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You be the judge – Sandy Part 2: NJ fire department handles fallout after dealing with firefighters who responded on their own to storm.

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Like the volunteer firefighter who lost his job as a truck driver while on a storm response, this is another interesting one from Sandy that is making headlines in New Jersey. Four volunteer firefighters from Manville, New Jersey were suspended because, on their own, they went to Toms River, the hometown of one of the firefighters, to assist in the aftermath of the hurricane. While the punishment for three of the four has been reduced, the fourth, Gary Barras, has been in a very public battle over this issue.

Manville officials are making the case that Barras misrepresented himself, got into a heated battle with his chief and violated established protocols for this type of response.

Barras argues that he as doing the right thing. Manville officials also believe they are doing the right thing, but understand the public relations problem that has resulted from appearing to punish someone for doing a good deed. Also, social media has played a role in this case with Barras’ picture on Facebook in Toms River becoming part of the evidence.

So what do you think?

Meghan D. Hodgin,

All but one of the four North End Volunteer Fire Co. firefighters who were suspended after going to shore to help with Sandy relief were reinstated Thursday night, according to Manville Mayor Angelo Corradino Friday morning.

The firefighters were originally suspended for not following orders and for misrepresenting themselves upon their return, Corradino said. But firefighter Gary Barras became “almost combative and unruly, and that’s why he was dismissed,” the mayor said.
Barras — the firefighter who spearheaded the trip to help out East Dover Fire Co., in Toms River, his hometown — had permission from Capt. Joe Barilla to leave town, but he did not have permission to bring three others with him, according to Manville Office of Emergency Management Coordinator Ken Otrimski.
The firefighters were in violation of the Fire Service Resource Emergency Deployment Act of 2003, Corradino said, which could subject Manville up to a $10,000 fine.


Gary Barras, a former volunteer firefighter, claims his superiors in Manville suspended him for going to Toms River to help residents down the Jersey Shore hit hard by Sandy.

“When he came back, the way he handled the situation misrepresented the truth and almost getting into a fight with the chief,” Mayor Angelo Corradino said.

Fire officials said Barras was told he could go and help hurricane victims, but he was not allowed to represent the Manville Fire Department.

Then they said they saw a Facebook picture of Barras wearing Manville bunker gear in front of a Toms River fire truck, expensive bunker gear that can cost close to $3,000.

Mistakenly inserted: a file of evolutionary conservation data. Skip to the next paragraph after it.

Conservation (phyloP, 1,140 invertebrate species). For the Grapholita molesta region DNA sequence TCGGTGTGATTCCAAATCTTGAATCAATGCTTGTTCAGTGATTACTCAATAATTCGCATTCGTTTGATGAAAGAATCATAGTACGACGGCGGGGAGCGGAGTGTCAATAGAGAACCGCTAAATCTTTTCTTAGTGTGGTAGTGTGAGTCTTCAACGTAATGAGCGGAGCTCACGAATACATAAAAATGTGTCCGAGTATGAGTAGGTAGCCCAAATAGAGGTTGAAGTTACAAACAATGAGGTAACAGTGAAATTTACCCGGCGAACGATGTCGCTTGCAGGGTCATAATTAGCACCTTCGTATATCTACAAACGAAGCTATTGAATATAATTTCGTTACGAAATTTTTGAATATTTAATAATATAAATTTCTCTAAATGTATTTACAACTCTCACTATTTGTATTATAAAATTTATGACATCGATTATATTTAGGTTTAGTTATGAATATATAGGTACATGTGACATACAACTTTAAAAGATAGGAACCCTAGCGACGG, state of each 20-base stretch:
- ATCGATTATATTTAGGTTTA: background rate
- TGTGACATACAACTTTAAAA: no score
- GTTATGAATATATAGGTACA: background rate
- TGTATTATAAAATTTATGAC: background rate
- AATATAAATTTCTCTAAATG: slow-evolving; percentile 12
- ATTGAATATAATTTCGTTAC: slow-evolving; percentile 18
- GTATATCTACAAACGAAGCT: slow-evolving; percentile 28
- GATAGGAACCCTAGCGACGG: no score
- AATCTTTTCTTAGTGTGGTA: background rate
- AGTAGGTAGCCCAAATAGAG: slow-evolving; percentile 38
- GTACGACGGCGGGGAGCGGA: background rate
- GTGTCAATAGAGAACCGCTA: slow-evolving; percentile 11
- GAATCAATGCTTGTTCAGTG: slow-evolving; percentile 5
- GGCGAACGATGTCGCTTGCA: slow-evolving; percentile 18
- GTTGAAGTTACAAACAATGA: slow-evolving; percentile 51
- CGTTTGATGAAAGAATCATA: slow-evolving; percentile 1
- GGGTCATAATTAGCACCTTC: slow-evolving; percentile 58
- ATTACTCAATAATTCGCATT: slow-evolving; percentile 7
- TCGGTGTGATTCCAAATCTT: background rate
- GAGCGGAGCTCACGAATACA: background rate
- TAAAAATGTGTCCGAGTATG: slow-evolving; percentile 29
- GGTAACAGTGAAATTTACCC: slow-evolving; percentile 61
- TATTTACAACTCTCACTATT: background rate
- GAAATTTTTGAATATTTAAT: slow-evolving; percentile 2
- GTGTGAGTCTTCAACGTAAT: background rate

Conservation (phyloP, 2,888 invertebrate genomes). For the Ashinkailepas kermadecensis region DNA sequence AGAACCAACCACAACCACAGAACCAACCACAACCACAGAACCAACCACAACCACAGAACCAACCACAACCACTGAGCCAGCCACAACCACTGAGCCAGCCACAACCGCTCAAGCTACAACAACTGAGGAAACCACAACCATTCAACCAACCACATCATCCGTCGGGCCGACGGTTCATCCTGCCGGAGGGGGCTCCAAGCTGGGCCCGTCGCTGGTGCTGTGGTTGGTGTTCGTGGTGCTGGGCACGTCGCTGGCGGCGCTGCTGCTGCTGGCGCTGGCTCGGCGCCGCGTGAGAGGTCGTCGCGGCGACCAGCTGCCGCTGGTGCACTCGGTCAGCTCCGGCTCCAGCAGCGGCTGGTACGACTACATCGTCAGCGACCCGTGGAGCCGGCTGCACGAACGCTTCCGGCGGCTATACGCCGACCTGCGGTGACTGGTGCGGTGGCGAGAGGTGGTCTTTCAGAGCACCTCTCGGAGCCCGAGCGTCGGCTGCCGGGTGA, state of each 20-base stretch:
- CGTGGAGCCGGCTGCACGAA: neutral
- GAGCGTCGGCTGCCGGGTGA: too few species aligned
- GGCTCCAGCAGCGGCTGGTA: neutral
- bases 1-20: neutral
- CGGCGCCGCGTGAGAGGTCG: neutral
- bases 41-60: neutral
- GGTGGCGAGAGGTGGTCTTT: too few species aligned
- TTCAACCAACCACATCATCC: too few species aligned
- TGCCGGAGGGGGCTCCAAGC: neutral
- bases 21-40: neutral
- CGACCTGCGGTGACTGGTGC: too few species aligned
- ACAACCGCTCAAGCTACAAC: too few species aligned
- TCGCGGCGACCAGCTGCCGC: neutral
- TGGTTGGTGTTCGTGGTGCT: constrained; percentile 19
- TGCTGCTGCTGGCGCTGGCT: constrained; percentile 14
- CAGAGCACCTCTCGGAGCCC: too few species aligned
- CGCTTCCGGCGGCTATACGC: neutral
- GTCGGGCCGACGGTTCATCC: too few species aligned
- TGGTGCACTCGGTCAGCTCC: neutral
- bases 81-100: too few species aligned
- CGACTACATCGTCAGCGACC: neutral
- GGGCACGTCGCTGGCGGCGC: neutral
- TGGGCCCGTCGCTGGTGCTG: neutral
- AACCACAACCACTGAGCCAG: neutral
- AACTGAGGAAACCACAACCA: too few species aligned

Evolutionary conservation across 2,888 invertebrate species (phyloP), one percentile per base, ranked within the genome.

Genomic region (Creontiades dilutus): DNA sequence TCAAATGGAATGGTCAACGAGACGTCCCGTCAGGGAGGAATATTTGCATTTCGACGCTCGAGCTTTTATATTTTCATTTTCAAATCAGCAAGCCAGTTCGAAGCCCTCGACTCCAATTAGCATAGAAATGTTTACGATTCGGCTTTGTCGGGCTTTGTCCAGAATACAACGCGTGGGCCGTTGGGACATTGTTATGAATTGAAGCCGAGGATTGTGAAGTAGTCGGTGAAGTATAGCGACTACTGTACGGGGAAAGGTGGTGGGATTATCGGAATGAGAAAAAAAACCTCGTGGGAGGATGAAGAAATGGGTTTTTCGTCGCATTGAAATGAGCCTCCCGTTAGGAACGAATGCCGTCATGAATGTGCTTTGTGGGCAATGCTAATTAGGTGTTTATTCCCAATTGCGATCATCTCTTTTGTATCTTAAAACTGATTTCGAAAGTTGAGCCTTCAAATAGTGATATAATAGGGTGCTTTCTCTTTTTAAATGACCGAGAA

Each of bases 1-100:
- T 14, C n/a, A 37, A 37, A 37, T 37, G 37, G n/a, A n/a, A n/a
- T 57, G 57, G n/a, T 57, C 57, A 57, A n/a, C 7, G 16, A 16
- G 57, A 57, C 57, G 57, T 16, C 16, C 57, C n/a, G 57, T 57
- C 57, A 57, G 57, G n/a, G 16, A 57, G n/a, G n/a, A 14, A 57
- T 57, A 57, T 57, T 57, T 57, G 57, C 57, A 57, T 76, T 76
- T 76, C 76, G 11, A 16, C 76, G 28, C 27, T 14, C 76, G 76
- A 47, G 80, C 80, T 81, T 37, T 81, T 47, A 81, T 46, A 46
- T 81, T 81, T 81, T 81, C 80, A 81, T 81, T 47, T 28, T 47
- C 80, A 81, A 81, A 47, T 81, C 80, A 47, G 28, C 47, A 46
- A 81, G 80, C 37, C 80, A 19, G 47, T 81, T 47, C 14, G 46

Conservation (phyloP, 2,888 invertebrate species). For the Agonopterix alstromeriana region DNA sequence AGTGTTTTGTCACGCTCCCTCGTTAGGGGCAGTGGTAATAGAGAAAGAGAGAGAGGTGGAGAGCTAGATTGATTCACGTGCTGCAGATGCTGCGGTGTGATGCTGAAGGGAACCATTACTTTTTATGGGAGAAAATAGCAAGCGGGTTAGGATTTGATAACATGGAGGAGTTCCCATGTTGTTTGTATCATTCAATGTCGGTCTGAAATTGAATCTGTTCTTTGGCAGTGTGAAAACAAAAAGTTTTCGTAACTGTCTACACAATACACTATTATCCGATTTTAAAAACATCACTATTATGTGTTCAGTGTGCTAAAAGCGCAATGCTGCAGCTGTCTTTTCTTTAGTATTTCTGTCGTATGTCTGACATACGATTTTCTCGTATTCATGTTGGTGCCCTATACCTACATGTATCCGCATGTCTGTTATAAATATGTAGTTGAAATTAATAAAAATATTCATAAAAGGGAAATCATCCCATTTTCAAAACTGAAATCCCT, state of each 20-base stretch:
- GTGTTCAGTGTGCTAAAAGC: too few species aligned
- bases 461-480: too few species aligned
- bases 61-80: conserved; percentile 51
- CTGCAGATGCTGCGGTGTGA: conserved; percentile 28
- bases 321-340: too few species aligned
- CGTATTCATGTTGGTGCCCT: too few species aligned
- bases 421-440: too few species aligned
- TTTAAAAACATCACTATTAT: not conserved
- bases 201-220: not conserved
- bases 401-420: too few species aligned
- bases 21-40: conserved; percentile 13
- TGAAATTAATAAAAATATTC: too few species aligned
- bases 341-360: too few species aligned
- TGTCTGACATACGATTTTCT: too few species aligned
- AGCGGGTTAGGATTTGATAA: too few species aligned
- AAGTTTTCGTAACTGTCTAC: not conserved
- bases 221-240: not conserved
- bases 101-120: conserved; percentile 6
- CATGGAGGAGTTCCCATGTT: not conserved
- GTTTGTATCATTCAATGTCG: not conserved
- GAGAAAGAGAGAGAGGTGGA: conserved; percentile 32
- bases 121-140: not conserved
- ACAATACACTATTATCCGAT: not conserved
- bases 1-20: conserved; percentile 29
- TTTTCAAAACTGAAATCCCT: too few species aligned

Sergio Bichao,

The disciplinary action, it was revealed Friday, was more than a local matter, involving officials as high up as the state Department of Community Affairs. The agency’s Northwest Regional Fire Coordinator Timothy Weiss emailed Somerset officials Nov. 4 to inform them that Manville volunteers had self-deployed to Ocean County.

The Manville volunteers had reportedly been spotted by Ocean County Fire Coordinator Brian Gabriel, who told them to leave because they had not been deployed through the proper channels.

Manville officials, however, also dialed back the punishments. Two firefighters who had been suspended for six months were reinstated on probation. Another firefighter who had resigned is welcome to rejoin, officials said. But Barras is likely to remain a man without a fire station.


Comments - Add Yours

  • Dickey

    He was wrong, plain and simple. He was ordered not to take his gear or represent his department in an official capacity. It was right to send him home too for self-dispatching. He should have taken his licks like the rest of them and moved on. He sounds like a hot head in this video too. Sorry bud, admit when you are wrong and move on.

  • Anonymous

    Even in the screwed up world of Volunteer firefighting you must have rules. People who think they are bigger than the system they are operating in will get someone hurt eventually.There are alot of out of control vollies running around who probably need a reality check including this guy.

  • Bubba

    Sorry buddy, you should have waited for your county coordinator to assign you to the detail, you would have saved your butt!! That’s what all the other departments in Jersey did, including my own.

  • mark

    OK, let me see if I have this right. He self-dispatchedfreelanced.

    He was sent home by someone in Tom’s River?

    So far so good?

    Then he lied about it? Oops, I mean “misrepresented”.

    I fail to see why he WOULDN’T be fired. Who wants someone like this under them?

  • FMCH

    I agree with you guys. This is why SOGs & SOPs are in place.

  • slackjawedyokel

    if you have time to pose in front of a fire truck, you had time to secure some loaner gear before you left. I really like his comment that he brought the gear, but he didnt think he was going to have to use it. And anyone that wears his hat backwards, proabley cant wear his ppe correctly anyway. No big loss.

  • Fire21